[Python-ideas] Should our default random number generator be secure?

M.-A. Lemburg mal at egenix.com
Tue Sep 15 10:45:34 CEST 2015

On 15.09.2015 09:36, Nathaniel Smith wrote:
> [Using empirical tests to check RNGs]
> Obviously the thing the scientists worry about is a *strict* subset of
> what the cryptographers are worried about. 

I think this explains why we cannot make ends meet:

A scientist wants to be able to *repeat* a simulation in exactly the
same way without having to store GBs of data (or send them to colleagues
to have them very the results).

Crypto RNGs cannot provide this feature per design.

What people designing PRNGs are after is to improve the statistical
properties of these PRNGs while still maintaining the repeatability
of the output.

> This is why it is silly to
> worry that a crypto RNG will cause problems for a scientific
> simulation. The cryptographers take the scientists' real goal -- the
> correctness of arbitrary programs like e.g. a monte carlo simulation
> -- *much* more seriously than the scientists themselves do. (This is
> because scientists need RNGs to do their real work, whereas for
> cryptographers RNGs are their real work.)

Yes, cryptographers are the better folks, understood. These arguments
are not really helpful. They are not even arguments.

It's really simple: If you don't care about being able to reproduce
your simulation results, you can use a crypto RNG, otherwise
you can't.

> Compared to this, k-dimensional equidistribution is a red herring: it
> requires that you have a RNG that repeats itself after a while, and
> within each repeat it produces a uniform distribution over bitstrings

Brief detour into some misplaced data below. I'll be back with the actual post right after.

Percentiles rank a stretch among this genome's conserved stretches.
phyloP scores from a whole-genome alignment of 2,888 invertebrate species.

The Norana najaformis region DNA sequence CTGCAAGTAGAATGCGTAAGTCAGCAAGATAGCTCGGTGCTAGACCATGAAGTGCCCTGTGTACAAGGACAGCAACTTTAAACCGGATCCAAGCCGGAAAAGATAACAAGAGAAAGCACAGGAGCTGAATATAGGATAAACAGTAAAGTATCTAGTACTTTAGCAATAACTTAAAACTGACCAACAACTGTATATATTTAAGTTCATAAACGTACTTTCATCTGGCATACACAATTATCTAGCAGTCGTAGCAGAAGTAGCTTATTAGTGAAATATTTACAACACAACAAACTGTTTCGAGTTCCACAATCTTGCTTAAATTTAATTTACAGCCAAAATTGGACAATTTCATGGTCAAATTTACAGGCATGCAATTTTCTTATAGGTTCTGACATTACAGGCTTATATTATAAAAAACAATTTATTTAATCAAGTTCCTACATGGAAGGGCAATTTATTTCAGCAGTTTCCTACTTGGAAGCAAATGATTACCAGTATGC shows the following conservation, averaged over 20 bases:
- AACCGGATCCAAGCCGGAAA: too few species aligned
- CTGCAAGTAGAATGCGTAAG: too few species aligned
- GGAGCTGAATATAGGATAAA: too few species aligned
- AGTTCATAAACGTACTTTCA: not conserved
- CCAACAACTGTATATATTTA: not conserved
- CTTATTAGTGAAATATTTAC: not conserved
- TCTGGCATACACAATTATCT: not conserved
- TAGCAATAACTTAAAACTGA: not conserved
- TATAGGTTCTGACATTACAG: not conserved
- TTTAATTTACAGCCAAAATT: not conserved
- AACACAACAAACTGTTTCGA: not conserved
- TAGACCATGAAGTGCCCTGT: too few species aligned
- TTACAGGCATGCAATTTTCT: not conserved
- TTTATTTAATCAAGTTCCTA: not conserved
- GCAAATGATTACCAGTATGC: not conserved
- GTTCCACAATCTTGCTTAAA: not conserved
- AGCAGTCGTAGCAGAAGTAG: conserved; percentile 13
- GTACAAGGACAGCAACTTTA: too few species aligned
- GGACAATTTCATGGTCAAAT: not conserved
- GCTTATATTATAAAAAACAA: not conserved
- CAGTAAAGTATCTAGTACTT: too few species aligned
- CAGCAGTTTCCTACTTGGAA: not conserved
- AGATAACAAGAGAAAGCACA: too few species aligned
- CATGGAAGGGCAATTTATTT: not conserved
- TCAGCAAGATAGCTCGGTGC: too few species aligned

> of some particular length.

k-dim equidistribution is a way to measure how well your
PRNG behaves, because it describes in analytical terms how
far you can get with increasing the linear complexity of your
RNG output. The goal is not to design an PRNG with specific
k, but to increase k as far as possible, given the RNGs
deterministic limitations.

It's also not something you require of a PRNG, it's simply
a form of analytical measurement, just like the tests in TestU01
or the NIST test set are statistical measurements for various
aspects of RNGs.

Those statistical tests are good in detecting flaws of certain kinds,
but they are not perfect. If you know the tests, you can work around
them and have your RNG appear to pass them, e.g. you can trick a
statistical test for linear dependencies by applying a non-linear
transform. That doesn't make the RNGs better, but it apparently is
a way to convince some people of the quality of your RNG.

> By contrast, a true random bitstring does
> not repeat itself, and it gives a uniform distribution over bitstrings
> of *arbitrary* length. In this regard, crypto RNGs are like true
> random bitstrings, not like k-equidistributed RNGs. This is a good
> thing. k-equidistribution doesn't really hurt (theoretically it
> introduces flaws, but for realistic designs they don't really matter),
> but if randomness is what you want then crypto RNGs are better.

If you can come up with a crypto RNG that allows repeating the
results, I think you'd have us all convinced, otherwise it
doesn't really make sense to compare apples and oranges,
and insisting that orange juice is better for you than
apple juice ;-)

Marc-Andre Lemburg

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